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  8. I lurk very selectively. I don’t know how people find the time to cruise blogs, twitters, youtubes, etc. Maybe it’s my age. I don’t have the patience! So, I am grateful for this wonderful blog and those you suggest. Another informative post.

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  9. Hi Anne! Very interesting post! I would have to say that I'm kind of in the middle on this. I resisted starting a blog, thinking I didn't "need" or want one, but I'm so glad I did. I look at mine as more of a journal. I hardly ever post any of my "writings", and if I do, it's only a sentence or so. I DID list some of the chapter titles of my book, which got a lot of comments and interest...and that's what I was hoping for. I also find the comraderie of other writers' blogs, plus the ones of totally different topics to be of great interest. Thanks for your always cool and interesting blog!! :)

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  10. Great post, Anne. That said, I must admit I do blog and tweet quite a bit, but I suppose that's generally aimed at fellow-writers in a community sort of way. Obviously I hope readers will come along for the ride too, but I do take your point. I imagine, if/when I am at the stahe of having a book coming out, I'd probably start a dedicated blog just for that as well as keeping my "writing" blog. Does that make sense?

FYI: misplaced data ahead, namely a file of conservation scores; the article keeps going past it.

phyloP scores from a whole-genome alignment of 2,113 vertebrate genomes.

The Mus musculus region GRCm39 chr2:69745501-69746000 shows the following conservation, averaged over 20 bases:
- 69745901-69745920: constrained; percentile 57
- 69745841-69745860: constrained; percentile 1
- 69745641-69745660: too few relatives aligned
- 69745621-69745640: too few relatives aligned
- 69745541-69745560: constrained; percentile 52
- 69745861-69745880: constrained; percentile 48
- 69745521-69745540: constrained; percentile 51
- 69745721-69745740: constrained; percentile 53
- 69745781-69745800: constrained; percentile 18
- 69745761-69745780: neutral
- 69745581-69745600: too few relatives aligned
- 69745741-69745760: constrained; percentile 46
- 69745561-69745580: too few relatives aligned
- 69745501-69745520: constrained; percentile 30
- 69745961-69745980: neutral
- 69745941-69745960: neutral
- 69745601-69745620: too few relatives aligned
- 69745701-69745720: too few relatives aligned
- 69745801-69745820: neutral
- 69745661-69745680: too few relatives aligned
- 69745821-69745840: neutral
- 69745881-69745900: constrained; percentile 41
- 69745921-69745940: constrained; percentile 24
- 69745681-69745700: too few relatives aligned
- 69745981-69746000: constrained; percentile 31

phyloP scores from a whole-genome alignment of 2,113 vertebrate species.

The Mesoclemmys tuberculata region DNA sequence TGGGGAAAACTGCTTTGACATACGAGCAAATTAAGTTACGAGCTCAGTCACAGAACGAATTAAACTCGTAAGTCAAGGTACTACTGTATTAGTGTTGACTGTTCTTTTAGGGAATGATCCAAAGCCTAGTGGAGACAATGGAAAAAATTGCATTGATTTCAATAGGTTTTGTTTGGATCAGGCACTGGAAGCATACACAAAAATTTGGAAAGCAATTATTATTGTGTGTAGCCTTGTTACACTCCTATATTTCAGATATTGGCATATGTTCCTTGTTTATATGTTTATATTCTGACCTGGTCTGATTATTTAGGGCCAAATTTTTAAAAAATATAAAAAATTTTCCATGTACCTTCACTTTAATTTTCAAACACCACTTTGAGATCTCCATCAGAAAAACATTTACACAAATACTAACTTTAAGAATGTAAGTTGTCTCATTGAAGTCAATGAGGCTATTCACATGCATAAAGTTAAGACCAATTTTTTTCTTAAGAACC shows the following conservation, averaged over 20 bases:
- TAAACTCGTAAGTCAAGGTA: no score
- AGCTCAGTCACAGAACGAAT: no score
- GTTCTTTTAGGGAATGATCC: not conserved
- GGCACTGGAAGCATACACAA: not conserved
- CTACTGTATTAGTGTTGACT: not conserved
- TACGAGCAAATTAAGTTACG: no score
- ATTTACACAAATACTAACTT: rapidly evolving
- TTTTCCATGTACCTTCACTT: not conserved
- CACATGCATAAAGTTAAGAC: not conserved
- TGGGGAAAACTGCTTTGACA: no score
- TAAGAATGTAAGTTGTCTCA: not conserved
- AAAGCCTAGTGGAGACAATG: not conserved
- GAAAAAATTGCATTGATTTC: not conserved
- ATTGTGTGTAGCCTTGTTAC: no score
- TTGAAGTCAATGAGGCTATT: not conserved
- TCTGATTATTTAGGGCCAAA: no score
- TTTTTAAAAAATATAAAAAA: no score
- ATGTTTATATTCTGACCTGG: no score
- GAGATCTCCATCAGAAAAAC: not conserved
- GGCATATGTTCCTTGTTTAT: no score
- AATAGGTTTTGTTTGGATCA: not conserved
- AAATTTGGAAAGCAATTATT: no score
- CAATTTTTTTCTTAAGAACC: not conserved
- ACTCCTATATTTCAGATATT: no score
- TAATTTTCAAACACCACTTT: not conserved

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  11. I've been lurking here for a while.
    Two things in favour of a blog while writing: the friends you make will help you through bad and bitter times; and writing discussions/comments can spark ideas as well as keep you focused.

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  12. I started my blog while querying my first novel (one which I queried before i was ready, lol.) I started the blog to "build my platform", but continued to blog because I liked it and met a lot of great people. I also think I've learned a lot while blogging because I focus on craft in my posts and learn by researching topics and reading others blogs.